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Let's take into account the Bitcoin curve. My questions are:

  1. What exactly is the "point at infinity"?
  2. Is there more than one "point at infinity"
  3. How can I identify if my EC generated x and y are the "point of infinity"?
  4. Is there a way to calculate the "point of infinity"?
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What exactly is the "point at infinity"?

It's a point that is added to the points on the curve. Together they form a group. It has the following properties:

  • (x,y) + (x,-y) = infinity
  • (x,y) + infinity = (x,y)
  • infinity + (x,y) = (x y)

In other words, the point at infinity is the identity element of the addition in the group. Therefore some people write the point at infinity as "0".

Is there more than one "point at infinity"

Just one.

How can I identify if my EC generated x and y are the "point of infinity"?

The point at infinity is not on the curve, so it does not have x or y coordinates. It appears whenever a point is added to its own negation (for which the normal addition rule has no answer).

Is there a way to calculate the "point of infinity"?

It simply is "the point at infinity", there is nothing to be calculated about it.

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  • But when I am deriving child public keys from a parent public key there is a step which is if Ki is the point at infinity the resulting key is invalid, I still miss how to figure it out. – Allan Romanato Apr 9 at 20:35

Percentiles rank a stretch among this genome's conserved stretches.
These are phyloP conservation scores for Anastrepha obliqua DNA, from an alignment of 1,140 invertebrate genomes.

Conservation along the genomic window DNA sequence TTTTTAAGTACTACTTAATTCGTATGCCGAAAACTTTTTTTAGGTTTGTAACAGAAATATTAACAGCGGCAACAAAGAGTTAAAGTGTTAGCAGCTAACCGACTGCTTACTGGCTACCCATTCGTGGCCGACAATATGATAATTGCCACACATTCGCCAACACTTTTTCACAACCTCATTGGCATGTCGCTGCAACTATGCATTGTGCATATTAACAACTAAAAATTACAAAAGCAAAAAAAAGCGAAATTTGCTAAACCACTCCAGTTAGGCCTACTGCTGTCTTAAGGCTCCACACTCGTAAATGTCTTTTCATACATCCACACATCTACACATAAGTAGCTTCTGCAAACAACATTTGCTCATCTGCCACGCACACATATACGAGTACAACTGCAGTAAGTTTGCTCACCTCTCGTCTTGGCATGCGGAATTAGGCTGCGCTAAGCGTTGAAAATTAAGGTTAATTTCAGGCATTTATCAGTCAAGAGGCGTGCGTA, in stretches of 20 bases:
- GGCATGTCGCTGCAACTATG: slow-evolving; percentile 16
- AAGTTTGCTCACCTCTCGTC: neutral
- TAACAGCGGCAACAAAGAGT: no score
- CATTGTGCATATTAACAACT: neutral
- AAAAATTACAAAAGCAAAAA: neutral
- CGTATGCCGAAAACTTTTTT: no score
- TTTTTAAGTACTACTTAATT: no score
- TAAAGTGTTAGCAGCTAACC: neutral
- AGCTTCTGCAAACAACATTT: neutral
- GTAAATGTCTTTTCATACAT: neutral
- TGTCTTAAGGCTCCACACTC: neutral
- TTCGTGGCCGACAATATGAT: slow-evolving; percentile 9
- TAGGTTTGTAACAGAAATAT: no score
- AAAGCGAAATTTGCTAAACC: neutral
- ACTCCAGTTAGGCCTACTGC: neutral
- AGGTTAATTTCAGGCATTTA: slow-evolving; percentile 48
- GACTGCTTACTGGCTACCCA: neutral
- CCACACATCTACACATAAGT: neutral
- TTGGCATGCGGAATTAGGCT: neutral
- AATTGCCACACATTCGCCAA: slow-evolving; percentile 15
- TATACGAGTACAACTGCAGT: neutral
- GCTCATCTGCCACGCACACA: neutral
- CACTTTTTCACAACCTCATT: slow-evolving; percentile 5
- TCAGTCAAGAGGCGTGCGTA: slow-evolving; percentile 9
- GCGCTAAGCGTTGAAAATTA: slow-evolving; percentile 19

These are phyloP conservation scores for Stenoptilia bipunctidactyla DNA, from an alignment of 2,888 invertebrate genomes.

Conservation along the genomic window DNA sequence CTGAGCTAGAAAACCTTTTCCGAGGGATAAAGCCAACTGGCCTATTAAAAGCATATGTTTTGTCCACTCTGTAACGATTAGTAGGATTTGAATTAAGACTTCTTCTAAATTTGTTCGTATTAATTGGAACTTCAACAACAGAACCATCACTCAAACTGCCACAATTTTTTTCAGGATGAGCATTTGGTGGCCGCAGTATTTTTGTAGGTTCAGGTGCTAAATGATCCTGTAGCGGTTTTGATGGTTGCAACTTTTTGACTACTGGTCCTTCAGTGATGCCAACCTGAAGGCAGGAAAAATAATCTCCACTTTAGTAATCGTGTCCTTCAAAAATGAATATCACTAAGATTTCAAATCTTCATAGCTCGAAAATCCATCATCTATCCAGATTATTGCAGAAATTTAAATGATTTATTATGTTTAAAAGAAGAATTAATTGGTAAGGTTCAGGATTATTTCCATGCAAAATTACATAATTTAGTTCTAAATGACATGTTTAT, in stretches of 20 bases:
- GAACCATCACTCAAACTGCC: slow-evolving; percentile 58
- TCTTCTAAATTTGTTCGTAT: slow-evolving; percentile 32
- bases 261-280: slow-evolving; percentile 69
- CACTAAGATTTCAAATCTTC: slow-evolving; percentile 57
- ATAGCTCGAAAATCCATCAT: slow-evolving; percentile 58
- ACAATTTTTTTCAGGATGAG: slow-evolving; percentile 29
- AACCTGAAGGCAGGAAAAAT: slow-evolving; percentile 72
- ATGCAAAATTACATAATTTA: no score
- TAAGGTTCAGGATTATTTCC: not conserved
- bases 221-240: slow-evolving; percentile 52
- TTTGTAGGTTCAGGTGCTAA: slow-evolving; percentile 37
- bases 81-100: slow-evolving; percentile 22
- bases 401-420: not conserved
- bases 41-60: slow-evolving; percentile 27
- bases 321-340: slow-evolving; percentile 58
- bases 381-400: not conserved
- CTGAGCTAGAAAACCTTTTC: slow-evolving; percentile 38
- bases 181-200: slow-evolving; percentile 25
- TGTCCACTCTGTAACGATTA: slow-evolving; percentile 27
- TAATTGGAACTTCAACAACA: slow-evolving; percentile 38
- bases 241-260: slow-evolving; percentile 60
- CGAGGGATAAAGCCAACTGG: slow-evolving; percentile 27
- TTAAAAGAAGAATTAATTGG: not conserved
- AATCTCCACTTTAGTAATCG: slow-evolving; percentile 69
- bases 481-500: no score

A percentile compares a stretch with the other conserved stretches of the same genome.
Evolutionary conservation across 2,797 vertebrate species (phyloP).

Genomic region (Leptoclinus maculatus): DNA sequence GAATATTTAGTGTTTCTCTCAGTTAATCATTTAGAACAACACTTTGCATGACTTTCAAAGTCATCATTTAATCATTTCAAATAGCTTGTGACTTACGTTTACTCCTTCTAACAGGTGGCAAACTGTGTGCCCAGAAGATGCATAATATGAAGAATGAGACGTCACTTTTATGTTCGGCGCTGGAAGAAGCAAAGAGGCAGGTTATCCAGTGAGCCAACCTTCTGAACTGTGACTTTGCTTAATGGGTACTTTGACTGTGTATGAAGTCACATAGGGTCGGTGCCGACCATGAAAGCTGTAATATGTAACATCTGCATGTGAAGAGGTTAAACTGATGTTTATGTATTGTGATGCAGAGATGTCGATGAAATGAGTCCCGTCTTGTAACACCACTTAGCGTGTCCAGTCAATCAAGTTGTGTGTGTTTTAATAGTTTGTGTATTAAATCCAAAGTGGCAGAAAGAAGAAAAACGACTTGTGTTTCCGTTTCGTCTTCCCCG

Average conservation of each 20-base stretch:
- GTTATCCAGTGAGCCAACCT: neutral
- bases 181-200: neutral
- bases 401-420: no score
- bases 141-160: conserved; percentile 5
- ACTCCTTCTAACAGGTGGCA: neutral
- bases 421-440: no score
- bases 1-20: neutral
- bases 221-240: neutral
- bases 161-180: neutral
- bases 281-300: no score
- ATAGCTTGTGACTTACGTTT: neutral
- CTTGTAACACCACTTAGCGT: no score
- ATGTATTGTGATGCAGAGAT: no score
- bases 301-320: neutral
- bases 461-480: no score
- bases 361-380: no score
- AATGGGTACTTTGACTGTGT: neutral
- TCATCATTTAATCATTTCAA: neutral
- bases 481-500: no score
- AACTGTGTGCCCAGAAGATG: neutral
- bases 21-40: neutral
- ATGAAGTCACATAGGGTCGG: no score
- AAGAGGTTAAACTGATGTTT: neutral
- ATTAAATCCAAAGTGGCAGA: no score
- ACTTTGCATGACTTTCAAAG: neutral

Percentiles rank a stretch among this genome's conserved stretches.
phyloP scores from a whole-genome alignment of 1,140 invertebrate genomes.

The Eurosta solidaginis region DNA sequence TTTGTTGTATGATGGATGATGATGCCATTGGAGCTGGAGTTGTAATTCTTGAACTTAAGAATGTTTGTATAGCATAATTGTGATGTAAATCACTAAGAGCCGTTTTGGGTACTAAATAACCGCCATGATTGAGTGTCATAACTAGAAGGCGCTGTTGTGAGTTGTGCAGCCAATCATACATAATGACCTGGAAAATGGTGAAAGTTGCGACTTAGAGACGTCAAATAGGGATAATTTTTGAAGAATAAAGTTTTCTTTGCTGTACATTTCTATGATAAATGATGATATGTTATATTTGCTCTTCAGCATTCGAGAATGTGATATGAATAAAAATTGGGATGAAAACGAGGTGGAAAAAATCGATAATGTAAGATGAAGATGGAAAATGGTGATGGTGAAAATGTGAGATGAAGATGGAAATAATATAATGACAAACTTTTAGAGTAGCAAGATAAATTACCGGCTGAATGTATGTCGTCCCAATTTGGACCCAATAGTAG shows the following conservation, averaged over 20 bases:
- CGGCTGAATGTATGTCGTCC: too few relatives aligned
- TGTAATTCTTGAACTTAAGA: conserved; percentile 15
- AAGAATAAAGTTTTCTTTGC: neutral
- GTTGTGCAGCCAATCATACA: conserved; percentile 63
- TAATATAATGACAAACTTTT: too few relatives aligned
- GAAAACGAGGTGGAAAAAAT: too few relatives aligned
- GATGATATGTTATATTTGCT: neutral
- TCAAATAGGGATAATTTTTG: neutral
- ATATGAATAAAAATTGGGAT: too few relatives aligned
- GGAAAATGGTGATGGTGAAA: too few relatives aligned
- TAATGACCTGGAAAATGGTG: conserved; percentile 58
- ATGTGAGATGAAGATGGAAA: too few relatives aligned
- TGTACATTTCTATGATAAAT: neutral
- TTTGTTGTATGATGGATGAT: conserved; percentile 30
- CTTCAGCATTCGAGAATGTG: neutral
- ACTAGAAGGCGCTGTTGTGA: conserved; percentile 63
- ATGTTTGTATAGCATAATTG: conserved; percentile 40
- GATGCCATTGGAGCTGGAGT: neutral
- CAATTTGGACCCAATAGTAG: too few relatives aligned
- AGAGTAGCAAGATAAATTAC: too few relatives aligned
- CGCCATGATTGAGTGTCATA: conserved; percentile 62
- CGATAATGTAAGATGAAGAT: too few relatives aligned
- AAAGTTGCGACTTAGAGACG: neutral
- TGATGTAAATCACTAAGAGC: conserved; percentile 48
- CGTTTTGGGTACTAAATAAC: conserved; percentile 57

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    Ki is the sum of point(...) and Kpar. I've given the rules above: if those two have identical coordinates, except the y coordinate is negated, the result is the point at infinity. – Pieter Wuille Apr 9 at 20:47
  • I got it, so if x of Ki = x of point(...)+Kpar and y of Ki = -y of point(...)+Kpar so it is the point at infinity... Greattt – Allan Romanato Apr 9 at 20:56
  • The point of infinity DOES have coordinates because IT IS on the curve. It is when the point on the curve is on y=0. To know x just do the math. It is called the point of infinity because at this point, the tangent is a totally vertical line which means it has an "infinite" slop. – Oscar Serna Apr 9 at 20:56
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    @OscarSerna That's nonsense, sorry. The point is on the curve if you're using projective or Jacobian coordinates, but in affine coordinates there is no (x,y) that corresponds to it. – Pieter Wuille Apr 9 at 20:59

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